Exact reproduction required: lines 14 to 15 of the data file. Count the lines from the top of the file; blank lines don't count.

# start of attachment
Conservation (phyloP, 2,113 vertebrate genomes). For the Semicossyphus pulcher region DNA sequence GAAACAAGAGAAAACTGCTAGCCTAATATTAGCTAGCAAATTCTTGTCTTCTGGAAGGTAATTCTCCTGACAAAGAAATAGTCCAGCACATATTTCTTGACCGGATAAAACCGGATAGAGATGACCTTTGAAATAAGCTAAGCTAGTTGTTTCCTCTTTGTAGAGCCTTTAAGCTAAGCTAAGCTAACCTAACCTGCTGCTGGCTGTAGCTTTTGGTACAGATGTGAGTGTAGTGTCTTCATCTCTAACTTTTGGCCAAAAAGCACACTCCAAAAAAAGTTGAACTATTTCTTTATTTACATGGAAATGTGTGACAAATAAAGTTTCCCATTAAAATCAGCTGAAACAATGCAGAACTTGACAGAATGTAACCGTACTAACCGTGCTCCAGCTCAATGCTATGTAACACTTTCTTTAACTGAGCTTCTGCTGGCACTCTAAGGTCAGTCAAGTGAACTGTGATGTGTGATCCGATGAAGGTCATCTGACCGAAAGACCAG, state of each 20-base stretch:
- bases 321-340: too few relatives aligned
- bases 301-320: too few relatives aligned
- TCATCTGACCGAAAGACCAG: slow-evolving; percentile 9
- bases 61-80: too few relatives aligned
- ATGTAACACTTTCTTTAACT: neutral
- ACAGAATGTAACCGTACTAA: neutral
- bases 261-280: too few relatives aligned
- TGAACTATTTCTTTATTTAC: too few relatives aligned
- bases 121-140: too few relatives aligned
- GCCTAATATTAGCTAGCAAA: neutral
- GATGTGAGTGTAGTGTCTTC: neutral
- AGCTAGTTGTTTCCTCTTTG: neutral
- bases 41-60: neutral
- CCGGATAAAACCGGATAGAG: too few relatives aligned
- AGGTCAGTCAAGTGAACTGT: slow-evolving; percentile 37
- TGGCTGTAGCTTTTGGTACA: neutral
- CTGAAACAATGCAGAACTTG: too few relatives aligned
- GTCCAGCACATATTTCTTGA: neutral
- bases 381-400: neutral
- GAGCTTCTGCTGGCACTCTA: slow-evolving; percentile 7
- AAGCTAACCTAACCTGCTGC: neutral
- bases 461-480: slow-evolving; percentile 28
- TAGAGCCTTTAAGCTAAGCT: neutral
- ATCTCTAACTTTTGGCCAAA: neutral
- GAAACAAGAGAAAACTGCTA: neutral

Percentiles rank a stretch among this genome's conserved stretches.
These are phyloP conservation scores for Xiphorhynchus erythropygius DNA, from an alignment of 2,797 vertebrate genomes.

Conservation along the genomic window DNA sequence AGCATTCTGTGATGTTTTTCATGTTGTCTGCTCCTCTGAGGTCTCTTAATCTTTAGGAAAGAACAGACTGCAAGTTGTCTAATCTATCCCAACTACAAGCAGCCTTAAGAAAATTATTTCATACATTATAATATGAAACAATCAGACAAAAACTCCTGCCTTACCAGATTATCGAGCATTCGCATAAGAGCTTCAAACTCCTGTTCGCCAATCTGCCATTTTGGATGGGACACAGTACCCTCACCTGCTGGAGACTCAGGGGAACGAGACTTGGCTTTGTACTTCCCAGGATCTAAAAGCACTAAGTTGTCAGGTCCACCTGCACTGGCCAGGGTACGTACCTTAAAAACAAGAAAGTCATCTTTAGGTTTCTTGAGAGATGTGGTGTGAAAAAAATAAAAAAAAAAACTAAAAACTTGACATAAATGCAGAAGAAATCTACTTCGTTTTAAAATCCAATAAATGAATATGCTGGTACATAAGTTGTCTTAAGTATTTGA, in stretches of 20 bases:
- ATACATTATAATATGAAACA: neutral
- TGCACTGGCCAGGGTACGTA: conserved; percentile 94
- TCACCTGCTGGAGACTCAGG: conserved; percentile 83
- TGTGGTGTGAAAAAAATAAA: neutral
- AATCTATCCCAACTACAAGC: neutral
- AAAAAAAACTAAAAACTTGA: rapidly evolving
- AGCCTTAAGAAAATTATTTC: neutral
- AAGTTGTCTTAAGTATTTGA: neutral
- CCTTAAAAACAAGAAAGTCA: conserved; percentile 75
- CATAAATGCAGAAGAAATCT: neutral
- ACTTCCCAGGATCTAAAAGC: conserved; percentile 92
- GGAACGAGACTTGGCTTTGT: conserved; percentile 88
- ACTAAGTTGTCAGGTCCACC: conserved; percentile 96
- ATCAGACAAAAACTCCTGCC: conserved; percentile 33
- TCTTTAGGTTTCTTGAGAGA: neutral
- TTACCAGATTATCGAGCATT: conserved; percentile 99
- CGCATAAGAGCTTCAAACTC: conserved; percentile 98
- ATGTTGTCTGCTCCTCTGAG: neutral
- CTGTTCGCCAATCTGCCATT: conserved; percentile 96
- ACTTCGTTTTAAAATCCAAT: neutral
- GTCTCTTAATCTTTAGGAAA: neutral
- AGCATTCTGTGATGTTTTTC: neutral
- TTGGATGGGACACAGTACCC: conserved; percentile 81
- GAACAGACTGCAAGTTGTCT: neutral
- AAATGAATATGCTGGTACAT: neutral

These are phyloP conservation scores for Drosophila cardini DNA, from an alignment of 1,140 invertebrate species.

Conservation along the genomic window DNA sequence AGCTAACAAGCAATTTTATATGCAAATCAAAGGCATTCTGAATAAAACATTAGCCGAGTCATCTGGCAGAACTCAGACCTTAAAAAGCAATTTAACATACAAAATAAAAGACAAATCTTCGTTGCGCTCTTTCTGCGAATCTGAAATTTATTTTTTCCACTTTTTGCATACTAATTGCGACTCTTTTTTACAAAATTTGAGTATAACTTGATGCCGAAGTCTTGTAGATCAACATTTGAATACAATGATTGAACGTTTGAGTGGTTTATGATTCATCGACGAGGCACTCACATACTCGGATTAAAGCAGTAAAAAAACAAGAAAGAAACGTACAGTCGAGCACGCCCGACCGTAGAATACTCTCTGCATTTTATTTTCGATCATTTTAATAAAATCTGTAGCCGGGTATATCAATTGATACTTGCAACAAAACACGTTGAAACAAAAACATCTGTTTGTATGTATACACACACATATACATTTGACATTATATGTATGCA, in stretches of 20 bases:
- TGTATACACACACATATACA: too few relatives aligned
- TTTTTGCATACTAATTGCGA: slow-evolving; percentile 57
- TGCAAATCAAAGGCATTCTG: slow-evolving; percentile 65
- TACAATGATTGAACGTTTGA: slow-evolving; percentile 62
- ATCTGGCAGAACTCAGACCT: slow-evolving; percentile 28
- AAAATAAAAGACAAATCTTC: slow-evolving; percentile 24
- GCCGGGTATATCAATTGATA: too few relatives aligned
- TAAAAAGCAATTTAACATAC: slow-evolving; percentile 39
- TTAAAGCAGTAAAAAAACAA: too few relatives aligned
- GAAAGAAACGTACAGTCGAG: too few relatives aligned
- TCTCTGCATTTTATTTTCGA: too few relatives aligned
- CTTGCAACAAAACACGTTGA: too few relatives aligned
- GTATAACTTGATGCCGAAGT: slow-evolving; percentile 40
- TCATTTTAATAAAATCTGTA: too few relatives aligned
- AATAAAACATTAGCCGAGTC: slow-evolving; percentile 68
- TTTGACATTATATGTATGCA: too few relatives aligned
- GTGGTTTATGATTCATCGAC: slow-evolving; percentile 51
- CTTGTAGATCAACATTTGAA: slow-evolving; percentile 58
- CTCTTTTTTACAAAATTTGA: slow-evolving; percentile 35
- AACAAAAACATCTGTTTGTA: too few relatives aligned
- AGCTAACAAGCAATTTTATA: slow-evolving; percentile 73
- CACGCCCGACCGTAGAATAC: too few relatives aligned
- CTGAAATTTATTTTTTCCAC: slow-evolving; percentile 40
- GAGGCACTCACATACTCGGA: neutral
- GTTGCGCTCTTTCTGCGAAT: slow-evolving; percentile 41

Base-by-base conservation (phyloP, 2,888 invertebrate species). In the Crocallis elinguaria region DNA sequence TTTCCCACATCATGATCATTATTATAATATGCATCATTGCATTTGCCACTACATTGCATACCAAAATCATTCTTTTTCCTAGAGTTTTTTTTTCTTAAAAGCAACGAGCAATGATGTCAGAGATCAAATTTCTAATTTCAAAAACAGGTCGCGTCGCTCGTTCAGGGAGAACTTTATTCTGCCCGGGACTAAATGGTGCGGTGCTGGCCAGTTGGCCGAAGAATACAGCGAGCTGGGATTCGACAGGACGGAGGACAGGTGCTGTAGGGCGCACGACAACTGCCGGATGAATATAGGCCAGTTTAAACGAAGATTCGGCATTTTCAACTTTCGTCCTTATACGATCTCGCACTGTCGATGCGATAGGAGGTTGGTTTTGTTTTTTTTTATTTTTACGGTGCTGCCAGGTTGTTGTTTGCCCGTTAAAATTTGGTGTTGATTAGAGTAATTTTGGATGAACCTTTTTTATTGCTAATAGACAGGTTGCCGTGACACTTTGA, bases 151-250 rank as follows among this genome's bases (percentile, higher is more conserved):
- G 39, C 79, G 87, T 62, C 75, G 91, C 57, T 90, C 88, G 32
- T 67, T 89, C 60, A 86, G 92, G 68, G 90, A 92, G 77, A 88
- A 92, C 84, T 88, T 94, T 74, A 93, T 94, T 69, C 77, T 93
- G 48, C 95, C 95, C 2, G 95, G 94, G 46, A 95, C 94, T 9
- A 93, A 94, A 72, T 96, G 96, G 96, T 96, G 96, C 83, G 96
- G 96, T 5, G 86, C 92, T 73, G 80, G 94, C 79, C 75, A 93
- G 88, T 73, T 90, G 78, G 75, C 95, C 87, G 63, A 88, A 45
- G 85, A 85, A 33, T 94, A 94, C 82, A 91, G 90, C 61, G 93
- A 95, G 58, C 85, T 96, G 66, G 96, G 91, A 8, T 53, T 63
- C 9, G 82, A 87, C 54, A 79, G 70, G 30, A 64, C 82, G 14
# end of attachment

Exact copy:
- bases 41-60: neutral
- CCGGATAAAACCGGATAGAG: too few relatives aligned